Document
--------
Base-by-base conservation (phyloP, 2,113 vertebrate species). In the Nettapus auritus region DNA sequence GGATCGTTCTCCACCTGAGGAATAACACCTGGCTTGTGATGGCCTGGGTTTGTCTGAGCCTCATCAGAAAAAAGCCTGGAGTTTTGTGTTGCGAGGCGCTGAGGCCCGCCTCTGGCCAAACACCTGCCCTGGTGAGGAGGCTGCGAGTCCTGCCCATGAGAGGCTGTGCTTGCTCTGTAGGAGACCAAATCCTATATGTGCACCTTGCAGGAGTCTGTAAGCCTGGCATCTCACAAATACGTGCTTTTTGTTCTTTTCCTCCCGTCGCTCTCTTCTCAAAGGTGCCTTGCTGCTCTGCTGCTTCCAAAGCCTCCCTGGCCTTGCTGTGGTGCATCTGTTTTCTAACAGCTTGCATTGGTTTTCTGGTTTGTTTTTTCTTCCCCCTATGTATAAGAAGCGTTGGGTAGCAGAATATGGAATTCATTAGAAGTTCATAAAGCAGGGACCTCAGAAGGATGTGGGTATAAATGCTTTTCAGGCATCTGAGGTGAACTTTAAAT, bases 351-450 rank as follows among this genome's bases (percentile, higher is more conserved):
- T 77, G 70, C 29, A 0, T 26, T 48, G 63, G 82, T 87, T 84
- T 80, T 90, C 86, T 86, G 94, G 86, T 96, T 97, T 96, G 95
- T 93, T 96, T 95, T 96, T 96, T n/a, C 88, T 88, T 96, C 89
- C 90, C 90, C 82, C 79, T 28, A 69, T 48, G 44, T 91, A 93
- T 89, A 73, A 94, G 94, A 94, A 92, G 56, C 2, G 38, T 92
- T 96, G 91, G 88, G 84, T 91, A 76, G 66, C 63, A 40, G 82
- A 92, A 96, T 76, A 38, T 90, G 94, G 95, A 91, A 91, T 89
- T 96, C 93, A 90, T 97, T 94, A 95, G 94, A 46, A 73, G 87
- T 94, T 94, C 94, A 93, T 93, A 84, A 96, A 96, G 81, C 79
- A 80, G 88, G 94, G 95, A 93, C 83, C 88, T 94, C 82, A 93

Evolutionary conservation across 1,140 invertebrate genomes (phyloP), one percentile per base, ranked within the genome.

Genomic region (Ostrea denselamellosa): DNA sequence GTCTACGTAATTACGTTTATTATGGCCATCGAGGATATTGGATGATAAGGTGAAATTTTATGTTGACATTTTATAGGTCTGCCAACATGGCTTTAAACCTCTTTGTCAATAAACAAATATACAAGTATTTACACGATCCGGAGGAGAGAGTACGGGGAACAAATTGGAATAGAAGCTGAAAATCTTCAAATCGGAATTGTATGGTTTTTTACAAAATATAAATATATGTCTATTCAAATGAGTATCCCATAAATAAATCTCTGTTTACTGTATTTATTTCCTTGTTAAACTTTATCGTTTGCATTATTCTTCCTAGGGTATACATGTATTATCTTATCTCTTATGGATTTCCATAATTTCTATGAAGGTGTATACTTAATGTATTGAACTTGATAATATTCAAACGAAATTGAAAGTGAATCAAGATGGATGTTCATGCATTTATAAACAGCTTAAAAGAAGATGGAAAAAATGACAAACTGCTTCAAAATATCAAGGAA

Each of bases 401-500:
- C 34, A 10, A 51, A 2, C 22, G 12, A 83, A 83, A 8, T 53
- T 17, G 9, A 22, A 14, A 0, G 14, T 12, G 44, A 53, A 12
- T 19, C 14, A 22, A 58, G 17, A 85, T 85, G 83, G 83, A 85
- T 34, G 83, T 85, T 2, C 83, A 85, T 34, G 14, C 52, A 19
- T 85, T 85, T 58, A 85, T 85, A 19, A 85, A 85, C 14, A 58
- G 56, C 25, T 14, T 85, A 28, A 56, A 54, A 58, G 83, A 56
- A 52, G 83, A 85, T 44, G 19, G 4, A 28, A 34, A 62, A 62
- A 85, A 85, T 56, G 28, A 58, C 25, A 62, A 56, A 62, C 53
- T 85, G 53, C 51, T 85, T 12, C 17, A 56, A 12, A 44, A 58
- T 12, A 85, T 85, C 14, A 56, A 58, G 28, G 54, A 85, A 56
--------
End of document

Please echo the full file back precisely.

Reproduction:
Base-by-base conservation (phyloP, 2,113 vertebrate species). In the Nettapus auritus region DNA sequence GGATCGTTCTCCACCTGAGGAATAACACCTGGCTTGTGATGGCCTGGGTTTGTCTGAGCCTCATCAGAAAAAAGCCTGGAGTTTTGTGTTGCGAGGCGCTGAGGCCCGCCTCTGGCCAAACACCTGCCCTGGTGAGGAGGCTGCGAGTCCTGCCCATGAGAGGCTGTGCTTGCTCTGTAGGAGACCAAATCCTATATGTGCACCTTGCAGGAGTCTGTAAGCCTGGCATCTCACAAATACGTGCTTTTTGTTCTTTTCCTCCCGTCGCTCTCTTCTCAAAGGTGCCTTGCTGCTCTGCTGCTTCCAAAGCCTCCCTGGCCTTGCTGTGGTGCATCTGTTTTCTAACAGCTTGCATTGGTTTTCTGGTTTGTTTTTTCTTCCCCCTATGTATAAGAAGCGTTGGGTAGCAGAATATGGAATTCATTAGAAGTTCATAAAGCAGGGACCTCAGAAGGATGTGGGTATAAATGCTTTTCAGGCATCTGAGGTGAACTTTAAAT, bases 351-450 rank as follows among this genome's bases (percentile, higher is more conserved):
- T 77, G 70, C 29, A 0, T 26, T 48, G 63, G 82, T 87, T 84
- T 80, T 90, C 86, T 86, G 94, G 86, T 96, T 97, T 96, G 95
- T 93, T 96, T 95, T 96, T 96, T n/a, C 88, T 88, T 96, C 89
- C 90, C 90, C 82, C 79, T 28, A 69, T 48, G 44, T 91, A 93
- T 89, A 73, A 94, G 94, A 94, A 92, G 56, C 2, G 38, T 92
- T 96, G 91, G 88, G 84, T 91, A 76, G 66, C 63, A 40, G 82
- A 92, A 96, T 76, A 38, T 90, G 94, G 95, A 91, A 91, T 89
- T 96, C 93, A 90, T 97, T 94, A 95, G 94, A 46, A 73, G 87
- T 94, T 94, C 94, A 93, T 93, A 84, A 96, A 96, G 81, C 79
- A 80, G 88, G 94, G 95, A 93, C 83, C 88, T 94, C 82, A 93

Evolutionary conservation across 1,140 invertebrate genomes (phyloP), one percentile per base, ranked within the genome.

Genomic region (Ostrea denselamellosa): DNA sequence GTCTACGTAATTACGTTTATTATGGCCATCGAGGATATTGGATGATAAGGTGAAATTTTATGTTGACATTTTATAGGTCTGCCAACATGGCTTTAAACCTCTTTGTCAATAAACAAATATACAAGTATTTACACGATCCGGAGGAGAGAGTACGGGGAACAAATTGGAATAGAAGCTGAAAATCTTCAAATCGGAATTGTATGGTTTTTTACAAAATATAAATATATGTCTATTCAAATGAGTATCCCATAAATAAATCTCTGTTTACTGTATTTATTTCCTTGTTAAACTTTATCGTTTGCATTATTCTTCCTAGGGTATACATGTATTATCTTATCTCTTATGGATTTCCATAATTTCTATGAAGGTGTATACTTAATGTATTGAACTTGATAATATTCAAACGAAATTGAAAGTGAATCAAGATGGATGTTCATGCATTTATAAACAGCTTAAAAGAAGATGGAAAAAATGACAAACTGCTTCAAAATATCAAGGAA

Each of bases 401-500:
- C 34, A 10, A 51, A 2, C 22, G 12, A 83, A 83, A 8, T 53
- T 17, G 9, A 22, A 14, A 0, G 14, T 12, G 44, A 53, A 12
- T 19, C 14, A 22, A 58, G 17, A 85, T 85, G 83, G 83, A 85
- T 34, G 83, T 85, T 2, C 83, A 85, T 34, G 14, C 52, A 19
- T 85, T 85, T 58, A 85, T 85, A 19, A 85, A 85, C 14, A 58
- G 56, C 25, T 14, T 85, A 28, A 56, A 54, A 58, G 83, A 56
- A 52, G 83, A 85, T 44, G 19, G 4, A 28, A 34, A 62, A 62
- A 85, A 85, T 56, G 28, A 58, C 25, A 62, A 56, A 62, C 53
- T 85, G 53, C 51, T 85, T 12, C 17, A 56, A 12, A 44, A 58
- T 12, A 85, T 85, C 14, A 56, A 58, G 28, G 54, A 85, A 56